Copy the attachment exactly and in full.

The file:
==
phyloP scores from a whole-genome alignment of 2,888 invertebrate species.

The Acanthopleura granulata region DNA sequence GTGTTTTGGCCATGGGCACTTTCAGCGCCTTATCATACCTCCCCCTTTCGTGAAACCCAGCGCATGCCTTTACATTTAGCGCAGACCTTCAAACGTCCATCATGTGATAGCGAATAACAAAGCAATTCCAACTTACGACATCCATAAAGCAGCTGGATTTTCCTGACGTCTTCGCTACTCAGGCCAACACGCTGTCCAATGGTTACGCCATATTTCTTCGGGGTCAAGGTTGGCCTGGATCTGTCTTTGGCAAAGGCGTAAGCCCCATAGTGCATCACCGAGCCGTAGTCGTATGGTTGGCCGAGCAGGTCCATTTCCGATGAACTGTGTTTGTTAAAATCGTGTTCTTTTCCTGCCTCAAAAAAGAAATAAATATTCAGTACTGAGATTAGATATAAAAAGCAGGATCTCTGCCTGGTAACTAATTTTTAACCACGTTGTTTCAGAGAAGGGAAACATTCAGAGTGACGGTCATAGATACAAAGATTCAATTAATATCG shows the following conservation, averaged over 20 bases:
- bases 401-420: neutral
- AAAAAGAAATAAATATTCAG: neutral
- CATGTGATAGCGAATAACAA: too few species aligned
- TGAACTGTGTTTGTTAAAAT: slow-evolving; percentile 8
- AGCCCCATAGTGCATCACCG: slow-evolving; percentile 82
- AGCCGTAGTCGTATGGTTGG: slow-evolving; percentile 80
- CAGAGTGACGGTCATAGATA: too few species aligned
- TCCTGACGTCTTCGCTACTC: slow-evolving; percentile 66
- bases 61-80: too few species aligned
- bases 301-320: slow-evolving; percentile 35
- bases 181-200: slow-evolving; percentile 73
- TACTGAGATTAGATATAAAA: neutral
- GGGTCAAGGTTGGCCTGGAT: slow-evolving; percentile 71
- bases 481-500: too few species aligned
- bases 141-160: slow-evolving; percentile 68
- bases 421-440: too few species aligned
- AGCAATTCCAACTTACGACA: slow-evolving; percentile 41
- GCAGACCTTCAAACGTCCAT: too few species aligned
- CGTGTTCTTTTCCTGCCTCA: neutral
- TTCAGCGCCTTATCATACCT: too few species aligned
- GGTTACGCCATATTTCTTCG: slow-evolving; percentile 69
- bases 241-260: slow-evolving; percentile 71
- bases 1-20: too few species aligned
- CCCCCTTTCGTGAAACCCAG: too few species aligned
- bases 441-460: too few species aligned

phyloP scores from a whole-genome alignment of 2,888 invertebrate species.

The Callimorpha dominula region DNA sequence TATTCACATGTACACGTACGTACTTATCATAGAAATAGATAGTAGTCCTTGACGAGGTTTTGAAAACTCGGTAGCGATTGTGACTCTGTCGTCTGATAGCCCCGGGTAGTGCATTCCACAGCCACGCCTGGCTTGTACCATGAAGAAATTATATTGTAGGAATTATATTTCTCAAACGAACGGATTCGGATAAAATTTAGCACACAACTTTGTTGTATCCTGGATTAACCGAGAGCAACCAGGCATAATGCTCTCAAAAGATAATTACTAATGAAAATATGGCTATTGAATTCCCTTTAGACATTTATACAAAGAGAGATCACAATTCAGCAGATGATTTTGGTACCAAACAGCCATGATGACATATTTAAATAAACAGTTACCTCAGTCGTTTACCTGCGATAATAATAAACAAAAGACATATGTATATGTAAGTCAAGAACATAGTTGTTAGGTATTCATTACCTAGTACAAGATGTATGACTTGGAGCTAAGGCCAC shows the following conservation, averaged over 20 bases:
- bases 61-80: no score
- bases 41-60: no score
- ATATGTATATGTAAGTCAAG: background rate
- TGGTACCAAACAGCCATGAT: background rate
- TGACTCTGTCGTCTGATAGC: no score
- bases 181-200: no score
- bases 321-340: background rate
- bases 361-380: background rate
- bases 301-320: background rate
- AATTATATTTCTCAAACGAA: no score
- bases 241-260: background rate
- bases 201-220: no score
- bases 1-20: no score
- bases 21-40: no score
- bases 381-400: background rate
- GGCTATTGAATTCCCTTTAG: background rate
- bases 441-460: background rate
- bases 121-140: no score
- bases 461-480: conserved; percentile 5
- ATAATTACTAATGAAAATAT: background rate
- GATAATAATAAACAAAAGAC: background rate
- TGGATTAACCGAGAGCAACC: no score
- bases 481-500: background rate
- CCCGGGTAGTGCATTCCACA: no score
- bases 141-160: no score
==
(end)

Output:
phyloP scores from a whole-genome alignment of 2,888 invertebrate species.

The Acanthopleura granulata region DNA sequence GTGTTTTGGCCATGGGCACTTTCAGCGCCTTATCATACCTCCCCCTTTCGTGAAACCCAGCGCATGCCTTTACATTTAGCGCAGACCTTCAAACGTCCATCATGTGATAGCGAATAACAAAGCAATTCCAACTTACGACATCCATAAAGCAGCTGGATTTTCCTGACGTCTTCGCTACTCAGGCCAACACGCTGTCCAATGGTTACGCCATATTTCTTCGGGGTCAAGGTTGGCCTGGATCTGTCTTTGGCAAAGGCGTAAGCCCCATAGTGCATCACCGAGCCGTAGTCGTATGGTTGGCCGAGCAGGTCCATTTCCGATGAACTGTGTTTGTTAAAATCGTGTTCTTTTCCTGCCTCAAAAAAGAAATAAATATTCAGTACTGAGATTAGATATAAAAAGCAGGATCTCTGCCTGGTAACTAATTTTTAACCACGTTGTTTCAGAGAAGGGAAACATTCAGAGTGACGGTCATAGATACAAAGATTCAATTAATATCG shows the following conservation, averaged over 20 bases:
- bases 401-420: neutral
- AAAAAGAAATAAATATTCAG: neutral
- CATGTGATAGCGAATAACAA: too few species aligned
- TGAACTGTGTTTGTTAAAAT: slow-evolving; percentile 8
- AGCCCCATAGTGCATCACCG: slow-evolving; percentile 82
- AGCCGTAGTCGTATGGTTGG: slow-evolving; percentile 80
- CAGAGTGACGGTCATAGATA: too few species aligned
- TCCTGACGTCTTCGCTACTC: slow-evolving; percentile 66
- bases 61-80: too few species aligned
- bases 301-320: slow-evolving; percentile 35
- bases 181-200: slow-evolving; percentile 73
- TACTGAGATTAGATATAAAA: neutral
- GGGTCAAGGTTGGCCTGGAT: slow-evolving; percentile 71
- bases 481-500: too few species aligned
- bases 141-160: slow-evolving; percentile 68
- bases 421-440: too few species aligned
- AGCAATTCCAACTTACGACA: slow-evolving; percentile 41
- GCAGACCTTCAAACGTCCAT: too few species aligned
- CGTGTTCTTTTCCTGCCTCA: neutral
- TTCAGCGCCTTATCATACCT: too few species aligned
- GGTTACGCCATATTTCTTCG: slow-evolving; percentile 69
- bases 241-260: slow-evolving; percentile 71
- bases 1-20: too few species aligned
- CCCCCTTTCGTGAAACCCAG: too few species aligned
- bases 441-460: too few species aligned

phyloP scores from a whole-genome alignment of 2,888 invertebrate species.

The Callimorpha dominula region DNA sequence TATTCACATGTACACGTACGTACTTATCATAGAAATAGATAGTAGTCCTTGACGAGGTTTTGAAAACTCGGTAGCGATTGTGACTCTGTCGTCTGATAGCCCCGGGTAGTGCATTCCACAGCCACGCCTGGCTTGTACCATGAAGAAATTATATTGTAGGAATTATATTTCTCAAACGAACGGATTCGGATAAAATTTAGCACACAACTTTGTTGTATCCTGGATTAACCGAGAGCAACCAGGCATAATGCTCTCAAAAGATAATTACTAATGAAAATATGGCTATTGAATTCCCTTTAGACATTTATACAAAGAGAGATCACAATTCAGCAGATGATTTTGGTACCAAACAGCCATGATGACATATTTAAATAAACAGTTACCTCAGTCGTTTACCTGCGATAATAATAAACAAAAGACATATGTATATGTAAGTCAAGAACATAGTTGTTAGGTATTCATTACCTAGTACAAGATGTATGACTTGGAGCTAAGGCCAC shows the following conservation, averaged over 20 bases:
- bases 61-80: no score
- bases 41-60: no score
- ATATGTATATGTAAGTCAAG: background rate
- TGGTACCAAACAGCCATGAT: background rate
- TGACTCTGTCGTCTGATAGC: no score
- bases 181-200: no score
- bases 321-340: background rate
- bases 361-380: background rate
- bases 301-320: background rate
- AATTATATTTCTCAAACGAA: no score
- bases 241-260: background rate
- bases 201-220: no score
- bases 1-20: no score
- bases 21-40: no score
- bases 381-400: background rate
- GGCTATTGAATTCCCTTTAG: background rate
- bases 441-460: background rate
- bases 121-140: no score
- bases 461-480: conserved; percentile 5
- ATAATTACTAATGAAAATAT: background rate
- GATAATAATAAACAAAAGAC: background rate
- TGGATTAACCGAGAGCAACC: no score
- bases 481-500: background rate
- CCCGGGTAGTGCATTCCACA: no score
- bases 141-160: no score